Tax revenue in April dropped 45 percent from a year ago, the Kansas Department of Revenue announced Wednesday.
The state’s revenue for the year is $92.9 million less than projected earlier this month.
The unexpected news weighed heavily on a joint committee of senators and House members who worked late into the night, trying to hammer out a budget in a wrap-up session that started Wednesday.
“It’s certainly impacting decisions. I mean any decision that would have included more spending is out the window obviously,” said Sen. Ty Masterson, R-Andover.
Never miss a local story.
The state has taken in $480 million less overall than it had by this point in the last fiscal year.
The governor and other Republican leaders attributed the April drop to federal tax changes. Democrats called that claim ridiculous and said the revenue numbers showed the governor’s tax cuts are unsustainable.
“What we are seeing today is the effect of tax increases implemented by the Obama administration that resulted in lower income tax payments and a depressed business environment,” Gov. Sam Brownback said in a statement.
“The failed economic policies of the Obama administration are affecting states throughout the nation. It is more important than ever that we continue our focus on growing jobs and creating a business-friendly environment that benefits Kansans,” Brownback said.
Secretary of Revenue Nick Jordan said the drop was related to federal changes in calculating capital gains on investments and other income.
“This is an undeniable result of President Obama’s failed economic policies of increasing taxes and over-regulation,” he said. “Our state coffers are seeing the effect of poor policy decisions at the federal level which have seen a 7.6 percent drop in exports and a slow rate of inventory replenishment.”
An economic report released in March by the Governor’s Council of Economic Advisors showed Kansas lagging the nation and neighboring states in several economic categories.
Democrats said the dismal numbers were evidence of the governor’s failed tax-cutting plan.
“I think this is really further proof that the Brownback tax plan is failing,” said House Minority Leader Paul Davis, D-Lawrence, the likely Democratic nominee for governor. “It is drying up state revenue that is needed to fund the public schools and deliver the critical state services the public counts on.”
Personal income tax revenue has decreased by $508 million compared with this point last fiscal year. That category also accounted for the discrepancy between Wednesday’s numbers and estimates released earlier in the month. Income tax revenue was $89.6 million lower than expected.
Annie McKay, executive director for the Kansas Center of Economic Growth, questioned Republican leaders’ claims.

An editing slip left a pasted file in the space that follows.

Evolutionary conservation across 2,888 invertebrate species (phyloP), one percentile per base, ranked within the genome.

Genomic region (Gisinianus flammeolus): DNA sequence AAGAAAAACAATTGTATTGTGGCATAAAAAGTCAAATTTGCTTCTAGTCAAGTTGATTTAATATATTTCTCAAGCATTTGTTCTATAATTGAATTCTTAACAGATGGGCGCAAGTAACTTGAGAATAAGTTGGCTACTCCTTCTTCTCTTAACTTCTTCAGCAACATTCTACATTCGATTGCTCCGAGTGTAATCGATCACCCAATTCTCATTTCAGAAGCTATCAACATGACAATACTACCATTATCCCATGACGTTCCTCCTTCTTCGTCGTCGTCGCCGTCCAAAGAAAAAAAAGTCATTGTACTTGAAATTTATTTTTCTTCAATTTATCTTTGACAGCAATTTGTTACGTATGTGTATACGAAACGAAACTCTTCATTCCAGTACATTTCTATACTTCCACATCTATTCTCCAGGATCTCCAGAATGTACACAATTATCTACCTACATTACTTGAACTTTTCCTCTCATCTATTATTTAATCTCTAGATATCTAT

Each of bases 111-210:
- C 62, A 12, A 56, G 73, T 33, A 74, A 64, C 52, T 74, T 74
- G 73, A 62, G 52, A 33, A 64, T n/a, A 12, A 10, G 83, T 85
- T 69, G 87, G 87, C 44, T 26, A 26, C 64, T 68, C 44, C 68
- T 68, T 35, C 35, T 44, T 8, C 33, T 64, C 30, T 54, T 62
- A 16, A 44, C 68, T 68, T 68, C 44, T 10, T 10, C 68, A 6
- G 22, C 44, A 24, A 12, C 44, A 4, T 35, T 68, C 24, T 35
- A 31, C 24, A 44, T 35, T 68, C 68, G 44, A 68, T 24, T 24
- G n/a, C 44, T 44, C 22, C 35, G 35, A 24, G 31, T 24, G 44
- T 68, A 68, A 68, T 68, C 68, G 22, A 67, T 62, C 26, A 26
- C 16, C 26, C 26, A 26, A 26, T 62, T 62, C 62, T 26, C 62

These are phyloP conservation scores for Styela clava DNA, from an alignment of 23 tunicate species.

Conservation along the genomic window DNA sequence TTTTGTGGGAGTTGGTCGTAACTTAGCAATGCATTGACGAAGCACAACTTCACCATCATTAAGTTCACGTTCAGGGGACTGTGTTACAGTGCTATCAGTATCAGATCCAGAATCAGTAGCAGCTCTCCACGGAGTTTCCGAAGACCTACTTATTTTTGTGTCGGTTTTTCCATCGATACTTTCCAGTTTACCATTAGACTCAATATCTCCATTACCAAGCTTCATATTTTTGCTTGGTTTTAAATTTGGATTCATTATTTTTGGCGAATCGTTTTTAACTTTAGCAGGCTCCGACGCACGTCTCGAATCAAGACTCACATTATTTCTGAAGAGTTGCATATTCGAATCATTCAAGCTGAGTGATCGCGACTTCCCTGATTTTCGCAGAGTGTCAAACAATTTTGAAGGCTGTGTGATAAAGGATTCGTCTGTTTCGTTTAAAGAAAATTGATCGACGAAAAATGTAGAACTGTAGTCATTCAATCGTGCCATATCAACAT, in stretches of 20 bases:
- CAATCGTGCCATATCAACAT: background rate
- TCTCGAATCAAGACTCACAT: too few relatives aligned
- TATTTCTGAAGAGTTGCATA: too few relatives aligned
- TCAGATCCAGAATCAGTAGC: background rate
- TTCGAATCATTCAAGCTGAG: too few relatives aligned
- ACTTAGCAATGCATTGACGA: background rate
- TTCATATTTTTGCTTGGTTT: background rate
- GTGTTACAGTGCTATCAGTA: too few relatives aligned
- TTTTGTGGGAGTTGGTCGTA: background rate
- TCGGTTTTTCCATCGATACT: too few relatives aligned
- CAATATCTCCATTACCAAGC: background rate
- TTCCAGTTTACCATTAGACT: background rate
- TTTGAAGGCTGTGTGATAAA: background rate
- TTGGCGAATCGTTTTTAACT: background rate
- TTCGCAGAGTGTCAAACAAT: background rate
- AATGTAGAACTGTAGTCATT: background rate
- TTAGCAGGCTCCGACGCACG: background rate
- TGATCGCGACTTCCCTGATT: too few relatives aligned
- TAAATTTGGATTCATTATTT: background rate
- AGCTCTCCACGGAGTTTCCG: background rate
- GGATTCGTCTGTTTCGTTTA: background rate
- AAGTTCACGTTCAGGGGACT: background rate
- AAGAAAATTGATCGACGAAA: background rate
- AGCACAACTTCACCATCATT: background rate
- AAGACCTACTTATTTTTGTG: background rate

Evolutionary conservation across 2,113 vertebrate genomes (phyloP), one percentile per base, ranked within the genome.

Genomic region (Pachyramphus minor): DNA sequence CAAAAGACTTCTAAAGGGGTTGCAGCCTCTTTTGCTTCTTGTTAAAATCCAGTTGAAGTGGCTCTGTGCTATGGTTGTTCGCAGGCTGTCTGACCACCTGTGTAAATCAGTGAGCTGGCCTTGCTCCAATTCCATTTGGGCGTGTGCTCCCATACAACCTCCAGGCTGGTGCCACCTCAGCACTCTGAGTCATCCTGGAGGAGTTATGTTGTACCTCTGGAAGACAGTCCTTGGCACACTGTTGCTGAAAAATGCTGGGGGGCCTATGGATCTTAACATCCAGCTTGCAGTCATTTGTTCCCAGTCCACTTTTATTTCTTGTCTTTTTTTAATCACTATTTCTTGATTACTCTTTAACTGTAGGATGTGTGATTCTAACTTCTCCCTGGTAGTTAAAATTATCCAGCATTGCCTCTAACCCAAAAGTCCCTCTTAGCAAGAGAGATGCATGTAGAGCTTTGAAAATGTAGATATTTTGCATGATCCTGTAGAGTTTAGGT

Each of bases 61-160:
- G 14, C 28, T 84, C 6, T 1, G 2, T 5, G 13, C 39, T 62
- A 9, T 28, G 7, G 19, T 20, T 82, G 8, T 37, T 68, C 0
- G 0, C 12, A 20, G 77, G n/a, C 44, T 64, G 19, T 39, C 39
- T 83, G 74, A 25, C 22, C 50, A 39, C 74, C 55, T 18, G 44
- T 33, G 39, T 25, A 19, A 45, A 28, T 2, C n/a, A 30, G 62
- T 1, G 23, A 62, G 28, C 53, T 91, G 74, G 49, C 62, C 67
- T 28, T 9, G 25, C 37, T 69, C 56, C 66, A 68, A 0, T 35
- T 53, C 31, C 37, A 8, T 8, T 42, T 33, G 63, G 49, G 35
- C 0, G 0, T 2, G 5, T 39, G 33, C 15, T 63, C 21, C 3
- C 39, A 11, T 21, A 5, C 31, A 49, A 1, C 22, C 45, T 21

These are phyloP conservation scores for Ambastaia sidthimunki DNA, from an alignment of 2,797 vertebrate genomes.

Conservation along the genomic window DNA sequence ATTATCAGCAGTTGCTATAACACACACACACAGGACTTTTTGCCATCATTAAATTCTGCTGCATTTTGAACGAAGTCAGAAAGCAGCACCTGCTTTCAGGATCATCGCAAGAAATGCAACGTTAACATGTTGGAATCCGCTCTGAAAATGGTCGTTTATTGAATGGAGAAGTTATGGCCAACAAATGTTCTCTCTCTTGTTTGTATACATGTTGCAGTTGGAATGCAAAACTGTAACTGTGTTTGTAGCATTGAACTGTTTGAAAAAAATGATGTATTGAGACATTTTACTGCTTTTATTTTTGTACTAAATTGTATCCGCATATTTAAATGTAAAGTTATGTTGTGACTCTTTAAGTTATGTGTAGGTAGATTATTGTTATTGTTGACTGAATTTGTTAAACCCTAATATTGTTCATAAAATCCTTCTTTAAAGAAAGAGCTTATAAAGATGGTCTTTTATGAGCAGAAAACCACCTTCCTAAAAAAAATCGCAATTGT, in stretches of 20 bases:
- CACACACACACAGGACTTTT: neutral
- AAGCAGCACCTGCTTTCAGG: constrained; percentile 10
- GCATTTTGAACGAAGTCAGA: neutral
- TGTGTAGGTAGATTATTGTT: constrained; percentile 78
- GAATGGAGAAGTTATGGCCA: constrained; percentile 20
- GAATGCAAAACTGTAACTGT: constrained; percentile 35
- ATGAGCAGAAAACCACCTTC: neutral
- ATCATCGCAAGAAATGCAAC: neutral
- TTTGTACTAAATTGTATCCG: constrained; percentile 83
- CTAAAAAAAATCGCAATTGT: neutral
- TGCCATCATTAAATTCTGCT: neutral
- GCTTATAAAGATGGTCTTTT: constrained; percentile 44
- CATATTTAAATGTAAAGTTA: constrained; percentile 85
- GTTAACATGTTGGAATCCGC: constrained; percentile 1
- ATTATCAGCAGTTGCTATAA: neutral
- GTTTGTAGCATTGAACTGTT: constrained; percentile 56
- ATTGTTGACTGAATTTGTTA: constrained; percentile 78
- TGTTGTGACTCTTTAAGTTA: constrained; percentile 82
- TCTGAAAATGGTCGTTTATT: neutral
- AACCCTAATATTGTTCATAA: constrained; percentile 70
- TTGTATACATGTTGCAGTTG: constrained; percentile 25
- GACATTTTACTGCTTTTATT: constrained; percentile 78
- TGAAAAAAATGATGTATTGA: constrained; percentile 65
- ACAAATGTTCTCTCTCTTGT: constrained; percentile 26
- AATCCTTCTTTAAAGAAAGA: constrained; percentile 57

“We just changed where the bar was going to be two weeks ago. And we missed that mark by $90 million,” McKay said, noting that the governor’s office framed the April estimates as a sign the tax cuts were working. “I’m not sure how our economy tanks in two weeks.”
McKay disputed the governor’s analysis that the decrease in revenue could be attributed to anything other than the state’s own tax policies. But she said there are still two months left in the fiscal year and the state needs to see how it performs in May and June before the impact of the tax cuts can be fully assessed.
“I don’t know that we would run screaming to the hills that the sky is falling. But I think this is certainly worrisome about what May and June will hold,” she said.
House Speaker Ray Merrick, R-Stilwell, said in a statement that lawmakers would make prudent decisions about the budget in light of the revenue numbers.
Sen. Laura Kelly, D-Topeka, one of the Democrats on the joint budget committee, said the Legislature created the crisis when it passed what she considered to be radical tax cuts.
Kelly showed an analysis by the nonpartisan Kansas Legislative Research Department that projects the state would have to cut $143 million from its budget in 2016 to come to a zero balance. And additional cuts would be needed each year thereafter through 2019.
“You add all of those together and you come up with $1.48 billion in cuts to come to zero. Just to come to zero, because we have to have a balanced budget,” Kelly said.
Rep. Annie Tietze, D-Topeka, said it’s time for Kansas lawmakers to take responsibility for their own policy decisions rather than blaming Washington.
“Doesn’t there come a time when they say the great experiment is not working, that things really are bad in Kansas rather than turning a blind eye to all this? We need to take responsibility for what we do,” Tietze said.
Rep. Pete DeGraaf, R-Mulvane, summed up the Republican stance poetically.
“There are a natural consequences for being in an ocean, in a sea, that belongs to Obama,” he said.